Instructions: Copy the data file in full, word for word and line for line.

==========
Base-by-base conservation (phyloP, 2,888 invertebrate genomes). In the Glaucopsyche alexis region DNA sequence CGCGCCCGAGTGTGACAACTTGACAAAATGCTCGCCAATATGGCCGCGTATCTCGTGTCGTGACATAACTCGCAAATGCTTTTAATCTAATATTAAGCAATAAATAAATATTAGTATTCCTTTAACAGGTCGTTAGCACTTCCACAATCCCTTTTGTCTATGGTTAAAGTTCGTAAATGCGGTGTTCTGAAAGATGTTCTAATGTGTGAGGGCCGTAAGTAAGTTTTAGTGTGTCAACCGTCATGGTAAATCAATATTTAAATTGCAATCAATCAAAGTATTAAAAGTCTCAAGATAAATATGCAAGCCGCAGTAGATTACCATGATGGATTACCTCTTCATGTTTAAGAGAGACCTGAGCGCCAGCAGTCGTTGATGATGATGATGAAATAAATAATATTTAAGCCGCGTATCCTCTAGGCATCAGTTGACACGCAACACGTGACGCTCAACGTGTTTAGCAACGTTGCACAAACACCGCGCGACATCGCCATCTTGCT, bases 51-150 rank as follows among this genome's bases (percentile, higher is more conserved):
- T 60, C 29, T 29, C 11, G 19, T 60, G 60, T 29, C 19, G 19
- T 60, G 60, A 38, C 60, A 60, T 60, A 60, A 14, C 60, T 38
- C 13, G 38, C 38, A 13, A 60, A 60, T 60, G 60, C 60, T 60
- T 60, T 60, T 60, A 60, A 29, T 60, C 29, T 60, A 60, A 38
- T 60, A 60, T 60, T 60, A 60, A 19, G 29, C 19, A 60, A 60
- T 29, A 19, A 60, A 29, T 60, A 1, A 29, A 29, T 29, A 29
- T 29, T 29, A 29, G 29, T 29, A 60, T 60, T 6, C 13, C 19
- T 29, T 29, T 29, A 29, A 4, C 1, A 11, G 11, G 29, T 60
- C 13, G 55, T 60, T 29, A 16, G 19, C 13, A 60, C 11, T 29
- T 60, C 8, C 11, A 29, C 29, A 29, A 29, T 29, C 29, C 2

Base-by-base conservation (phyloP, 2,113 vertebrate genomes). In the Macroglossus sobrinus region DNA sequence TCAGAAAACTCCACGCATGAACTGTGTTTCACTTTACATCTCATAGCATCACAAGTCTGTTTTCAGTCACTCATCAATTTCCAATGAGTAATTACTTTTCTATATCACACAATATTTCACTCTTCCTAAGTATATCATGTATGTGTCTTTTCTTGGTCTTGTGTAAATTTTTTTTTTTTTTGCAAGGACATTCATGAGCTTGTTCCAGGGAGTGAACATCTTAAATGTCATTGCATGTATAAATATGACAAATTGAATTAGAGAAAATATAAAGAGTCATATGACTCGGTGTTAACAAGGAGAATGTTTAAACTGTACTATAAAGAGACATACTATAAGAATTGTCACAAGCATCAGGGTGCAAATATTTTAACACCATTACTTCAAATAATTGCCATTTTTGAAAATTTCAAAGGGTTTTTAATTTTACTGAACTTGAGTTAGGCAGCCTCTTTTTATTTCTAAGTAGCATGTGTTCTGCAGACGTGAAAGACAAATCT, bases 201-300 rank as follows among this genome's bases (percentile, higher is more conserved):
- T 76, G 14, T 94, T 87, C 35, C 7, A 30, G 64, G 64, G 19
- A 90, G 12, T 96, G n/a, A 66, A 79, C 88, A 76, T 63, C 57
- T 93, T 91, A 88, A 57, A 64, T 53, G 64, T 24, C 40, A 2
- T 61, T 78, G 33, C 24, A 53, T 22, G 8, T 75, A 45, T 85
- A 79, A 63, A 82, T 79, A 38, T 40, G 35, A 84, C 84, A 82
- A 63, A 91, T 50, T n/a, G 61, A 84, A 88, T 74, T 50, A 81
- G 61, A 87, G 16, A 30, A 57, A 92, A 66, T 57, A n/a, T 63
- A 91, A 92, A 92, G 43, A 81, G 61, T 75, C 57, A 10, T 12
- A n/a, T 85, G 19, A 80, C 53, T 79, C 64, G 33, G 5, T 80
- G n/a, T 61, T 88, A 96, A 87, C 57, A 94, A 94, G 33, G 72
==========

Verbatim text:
Base-by-base conservation (phyloP, 2,888 invertebrate genomes). In the Glaucopsyche alexis region DNA sequence CGCGCCCGAGTGTGACAACTTGACAAAATGCTCGCCAATATGGCCGCGTATCTCGTGTCGTGACATAACTCGCAAATGCTTTTAATCTAATATTAAGCAATAAATAAATATTAGTATTCCTTTAACAGGTCGTTAGCACTTCCACAATCCCTTTTGTCTATGGTTAAAGTTCGTAAATGCGGTGTTCTGAAAGATGTTCTAATGTGTGAGGGCCGTAAGTAAGTTTTAGTGTGTCAACCGTCATGGTAAATCAATATTTAAATTGCAATCAATCAAAGTATTAAAAGTCTCAAGATAAATATGCAAGCCGCAGTAGATTACCATGATGGATTACCTCTTCATGTTTAAGAGAGACCTGAGCGCCAGCAGTCGTTGATGATGATGATGAAATAAATAATATTTAAGCCGCGTATCCTCTAGGCATCAGTTGACACGCAACACGTGACGCTCAACGTGTTTAGCAACGTTGCACAAACACCGCGCGACATCGCCATCTTGCT, bases 51-150 rank as follows among this genome's bases (percentile, higher is more conserved):
- T 60, C 29, T 29, C 11, G 19, T 60, G 60, T 29, C 19, G 19
- T 60, G 60, A 38, C 60, A 60, T 60, A 60, A 14, C 60, T 38
- C 13, G 38, C 38, A 13, A 60, A 60, T 60, G 60, C 60, T 60
- T 60, T 60, T 60, A 60, A 29, T 60, C 29, T 60, A 60, A 38
- T 60, A 60, T 60, T 60, A 60, A 19, G 29, C 19, A 60, A 60
- T 29, A 19, A 60, A 29, T 60, A 1, A 29, A 29, T 29, A 29
- T 29, T 29, A 29, G 29, T 29, A 60, T 60, T 6, C 13, C 19
- T 29, T 29, T 29, A 29, A 4, C 1, A 11, G 11, G 29, T 60
- C 13, G 55, T 60, T 29, A 16, G 19, C 13, A 60, C 11, T 29
- T 60, C 8, C 11, A 29, C 29, A 29, A 29, T 29, C 29, C 2

Base-by-base conservation (phyloP, 2,113 vertebrate genomes). In the Macroglossus sobrinus region DNA sequence TCAGAAAACTCCACGCATGAACTGTGTTTCACTTTACATCTCATAGCATCACAAGTCTGTTTTCAGTCACTCATCAATTTCCAATGAGTAATTACTTTTCTATATCACACAATATTTCACTCTTCCTAAGTATATCATGTATGTGTCTTTTCTTGGTCTTGTGTAAATTTTTTTTTTTTTTGCAAGGACATTCATGAGCTTGTTCCAGGGAGTGAACATCTTAAATGTCATTGCATGTATAAATATGACAAATTGAATTAGAGAAAATATAAAGAGTCATATGACTCGGTGTTAACAAGGAGAATGTTTAAACTGTACTATAAAGAGACATACTATAAGAATTGTCACAAGCATCAGGGTGCAAATATTTTAACACCATTACTTCAAATAATTGCCATTTTTGAAAATTTCAAAGGGTTTTTAATTTTACTGAACTTGAGTTAGGCAGCCTCTTTTTATTTCTAAGTAGCATGTGTTCTGCAGACGTGAAAGACAAATCT, bases 201-300 rank as follows among this genome's bases (percentile, higher is more conserved):
- T 76, G 14, T 94, T 87, C 35, C 7, A 30, G 64, G 64, G 19
- A 90, G 12, T 96, G n/a, A 66, A 79, C 88, A 76, T 63, C 57
- T 93, T 91, A 88, A 57, A 64, T 53, G 64, T 24, C 40, A 2
- T 61, T 78, G 33, C 24, A 53, T 22, G 8, T 75, A 45, T 85
- A 79, A 63, A 82, T 79, A 38, T 40, G 35, A 84, C 84, A 82
- A 63, A 91, T 50, T n/a, G 61, A 84, A 88, T 74, T 50, A 81
- G 61, A 87, G 16, A 30, A 57, A 92, A 66, T 57, A n/a, T 63
- A 91, A 92, A 92, G 43, A 81, G 61, T 75, C 57, A 10, T 12
- A n/a, T 85, G 19, A 80, C 53, T 79, C 64, G 33, G 5, T 80
- G n/a, T 61, T 88, A 96, A 87, C 57, A 94, A 94, G 33, G 72